Filmmaker Sean Pamphilon said he was within his contractual
rights to go public with his recording of former Saints defensive
coordinator Gregg Williams urging his players to injure top
Pamphilon was afforded behind-the-scenes access to the team last
season through his partnership with Steve Gleason, who he was
filming for a documentary on the former Saints special teams
player’s struggle with ALS.
Gleason subsequently criticized Pamphilon for breaking his and
the team’s trust. He said their project was for private purposes
only and he had not authorized the release of the now-infamous clip
on the filmmaker’s personal website.
“Sean Pamphilon and I have an agreement that all recordings
ultimately belong to me and my family. Nothing can be released
without my explicit approval,” Gleason said.
But Pamphilon said the four-page contract the pair agreed does
not prevent either party releasing audio or video footage. “We do
have a production agreement that I followed,” Pamphilon told Yahoo!
The timing of the release coincided with the Saints staff’s
appeal of the hefty suspensions handed down by the NFL in the wake
of the bounty program scandal. The team is still awaiting NFL
Commissioner Roger Goodell’s ruling after video conference hearings
Pamphilon said Gleason should have no reason to keep the
recording of the damning speech, which Williams delivered at the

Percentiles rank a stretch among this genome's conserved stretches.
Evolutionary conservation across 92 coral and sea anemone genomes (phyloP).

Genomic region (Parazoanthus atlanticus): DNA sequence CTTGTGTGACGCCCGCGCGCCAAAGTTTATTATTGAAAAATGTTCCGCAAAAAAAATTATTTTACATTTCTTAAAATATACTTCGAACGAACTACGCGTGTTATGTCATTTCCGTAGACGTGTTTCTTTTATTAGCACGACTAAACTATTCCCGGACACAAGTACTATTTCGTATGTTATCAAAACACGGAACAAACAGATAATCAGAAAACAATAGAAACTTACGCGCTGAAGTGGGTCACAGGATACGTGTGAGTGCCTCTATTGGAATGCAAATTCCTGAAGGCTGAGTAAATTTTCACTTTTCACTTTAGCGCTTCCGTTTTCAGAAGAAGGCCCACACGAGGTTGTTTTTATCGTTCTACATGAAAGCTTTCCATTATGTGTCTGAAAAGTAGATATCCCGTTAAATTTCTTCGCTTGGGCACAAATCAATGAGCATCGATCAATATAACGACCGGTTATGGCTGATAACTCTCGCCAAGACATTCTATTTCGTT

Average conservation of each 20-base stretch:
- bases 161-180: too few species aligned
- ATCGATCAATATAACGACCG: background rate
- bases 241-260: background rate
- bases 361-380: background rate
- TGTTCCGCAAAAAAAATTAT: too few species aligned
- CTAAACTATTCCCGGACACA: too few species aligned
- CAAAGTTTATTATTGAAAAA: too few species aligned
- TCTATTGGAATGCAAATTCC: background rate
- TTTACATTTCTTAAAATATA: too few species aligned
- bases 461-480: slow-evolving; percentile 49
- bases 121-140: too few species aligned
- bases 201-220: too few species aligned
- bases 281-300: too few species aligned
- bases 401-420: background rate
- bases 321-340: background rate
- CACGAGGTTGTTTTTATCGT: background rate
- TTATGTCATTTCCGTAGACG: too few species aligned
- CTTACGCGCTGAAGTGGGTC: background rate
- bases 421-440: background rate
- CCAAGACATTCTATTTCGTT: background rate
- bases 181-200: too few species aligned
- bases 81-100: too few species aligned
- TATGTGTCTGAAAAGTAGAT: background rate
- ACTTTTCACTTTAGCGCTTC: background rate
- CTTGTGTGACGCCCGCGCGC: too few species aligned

team’s hotel on the eve of January’s playoff game, out of the
“I can’t understand why Steve would think it’s in his best
interest to prevent me from telling the truth about Gregg
Williams,” Pamphilon said, adding that he received no money for
releasing the clip.
Gleason said he consented to a project to generate a “video
journal library, documenting my thoughts on life to pass on to” his
son, Rivers, who was born last October. Pamphilon contests that the
footage also would be used for a feature documentary.
Pamphilon said he was aware that Gleason and his wife Michel
were “opposed” to releasing the clip, but said a friend who both
sides had nominated as a third party to “mediate” on the matter had
sided with the filmmaker.
“When I received a call from this person saying to release the
audio ‘the sooner the better,’ I did just that,” he said.
Pamphilon previously said he was compelled to make the tape
public because of the bounty scandal, and because of his concern
that violent play would filter down to youth football.